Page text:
On Samaná peninsula, in the northeast of the Dominican Republic, live the descendants of freed African American slaves. The original group of about 34 families came in 1824 when the country had just been taken over by the newly independent black nation of Haiti. The scheme was initiated and financed by President Pierre Boyer of Haiti, with cooperation from the American Colonization Society (which had the dual motive of humanitarianism and the immediate expulsion of freed slaves.)
Although this caribbean nation is Spanish-speaking, about 8000 of the descendants still speak an American English from 1824. African American names, manners, music and some recipes like Johnny (or Journey) cake have been preserved among the increasingly homogeneous Spanish-Dominican culture. Unfortunately, the old American English is also threatened by “tourist English,” which is replacing many local languages not just in Samaná but throughout the world.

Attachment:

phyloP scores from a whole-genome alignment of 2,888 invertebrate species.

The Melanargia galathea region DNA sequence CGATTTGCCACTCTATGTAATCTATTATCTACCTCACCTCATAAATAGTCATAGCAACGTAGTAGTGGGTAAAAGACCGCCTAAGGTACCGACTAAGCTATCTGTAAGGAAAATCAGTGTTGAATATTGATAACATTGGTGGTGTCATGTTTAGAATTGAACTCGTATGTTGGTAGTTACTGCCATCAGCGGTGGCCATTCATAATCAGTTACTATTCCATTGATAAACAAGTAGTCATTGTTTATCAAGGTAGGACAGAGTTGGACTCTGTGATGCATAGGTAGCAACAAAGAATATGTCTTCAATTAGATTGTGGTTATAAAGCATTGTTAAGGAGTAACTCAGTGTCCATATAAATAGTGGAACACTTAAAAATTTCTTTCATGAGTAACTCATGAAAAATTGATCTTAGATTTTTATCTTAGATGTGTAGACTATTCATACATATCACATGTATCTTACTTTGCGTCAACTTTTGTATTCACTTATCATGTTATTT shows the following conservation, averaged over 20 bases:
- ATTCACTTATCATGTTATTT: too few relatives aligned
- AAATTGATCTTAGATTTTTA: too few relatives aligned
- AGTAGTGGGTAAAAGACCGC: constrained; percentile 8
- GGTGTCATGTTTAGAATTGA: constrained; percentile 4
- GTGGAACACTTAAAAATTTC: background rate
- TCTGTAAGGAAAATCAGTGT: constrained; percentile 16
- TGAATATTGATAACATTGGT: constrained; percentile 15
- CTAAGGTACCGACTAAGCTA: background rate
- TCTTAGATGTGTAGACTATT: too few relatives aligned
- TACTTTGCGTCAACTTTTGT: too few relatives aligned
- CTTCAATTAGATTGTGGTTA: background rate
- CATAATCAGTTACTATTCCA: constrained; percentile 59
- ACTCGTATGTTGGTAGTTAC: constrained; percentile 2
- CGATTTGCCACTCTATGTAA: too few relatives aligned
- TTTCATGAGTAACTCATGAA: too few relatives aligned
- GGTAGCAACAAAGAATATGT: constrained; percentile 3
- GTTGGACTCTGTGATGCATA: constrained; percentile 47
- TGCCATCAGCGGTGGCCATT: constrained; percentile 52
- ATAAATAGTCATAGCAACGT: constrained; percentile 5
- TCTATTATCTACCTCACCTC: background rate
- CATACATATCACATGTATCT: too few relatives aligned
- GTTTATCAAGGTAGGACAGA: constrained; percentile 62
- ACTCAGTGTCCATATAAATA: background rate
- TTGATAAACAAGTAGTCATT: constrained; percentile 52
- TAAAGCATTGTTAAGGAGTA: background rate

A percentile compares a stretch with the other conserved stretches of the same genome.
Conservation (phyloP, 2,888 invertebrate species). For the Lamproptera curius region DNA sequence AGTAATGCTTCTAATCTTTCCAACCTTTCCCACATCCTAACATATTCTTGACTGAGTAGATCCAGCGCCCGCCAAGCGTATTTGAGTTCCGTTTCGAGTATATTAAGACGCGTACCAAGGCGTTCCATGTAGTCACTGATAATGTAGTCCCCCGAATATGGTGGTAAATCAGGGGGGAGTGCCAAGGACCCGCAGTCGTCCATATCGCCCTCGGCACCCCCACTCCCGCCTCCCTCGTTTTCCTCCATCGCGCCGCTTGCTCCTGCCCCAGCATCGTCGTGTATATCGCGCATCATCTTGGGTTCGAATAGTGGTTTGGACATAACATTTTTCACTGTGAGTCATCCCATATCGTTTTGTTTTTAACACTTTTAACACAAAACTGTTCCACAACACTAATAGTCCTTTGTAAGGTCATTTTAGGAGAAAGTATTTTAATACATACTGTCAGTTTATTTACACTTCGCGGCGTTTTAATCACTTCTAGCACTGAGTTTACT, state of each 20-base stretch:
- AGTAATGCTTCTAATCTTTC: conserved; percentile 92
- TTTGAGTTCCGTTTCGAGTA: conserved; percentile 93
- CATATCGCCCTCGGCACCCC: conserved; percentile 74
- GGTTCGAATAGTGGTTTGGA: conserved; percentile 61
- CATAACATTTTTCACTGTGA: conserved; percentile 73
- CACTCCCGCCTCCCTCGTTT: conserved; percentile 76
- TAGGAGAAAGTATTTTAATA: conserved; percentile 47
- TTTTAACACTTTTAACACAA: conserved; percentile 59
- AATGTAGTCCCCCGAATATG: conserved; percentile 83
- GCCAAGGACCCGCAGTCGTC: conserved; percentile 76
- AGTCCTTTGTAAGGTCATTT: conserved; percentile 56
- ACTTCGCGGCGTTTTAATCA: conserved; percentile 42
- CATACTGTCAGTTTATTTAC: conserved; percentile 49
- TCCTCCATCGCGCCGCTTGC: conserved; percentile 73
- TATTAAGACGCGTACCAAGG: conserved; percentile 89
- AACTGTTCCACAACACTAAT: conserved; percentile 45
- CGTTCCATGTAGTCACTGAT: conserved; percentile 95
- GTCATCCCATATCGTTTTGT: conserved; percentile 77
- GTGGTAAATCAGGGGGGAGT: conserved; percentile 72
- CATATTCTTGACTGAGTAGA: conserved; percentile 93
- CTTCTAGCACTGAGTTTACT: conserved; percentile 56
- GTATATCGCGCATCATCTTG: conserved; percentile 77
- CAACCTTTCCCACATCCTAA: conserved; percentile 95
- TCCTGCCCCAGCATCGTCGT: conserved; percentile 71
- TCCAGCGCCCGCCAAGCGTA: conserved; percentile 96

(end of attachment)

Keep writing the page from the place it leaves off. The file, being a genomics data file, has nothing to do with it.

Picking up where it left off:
Although a linguistic and religious isolation — the “Americanos” are protestant — has maintained customs and group identity, it has also undermined full inclusion in the developing economy. Also, a succession of dictatorial governments have outlawed English, sabotaged local development, and even destroyed the historic downtown of Santa Barbara, the provincial capital, in a deliberate fire. Once skilled, prosperous, and united, a large number of today’s descendants are living in poverty. But, many still identify themselves as Americans and hope for repatriation, or at least some reunion with branches of their families in the United States.
Andrea Robbins and Max Becher 1999-2001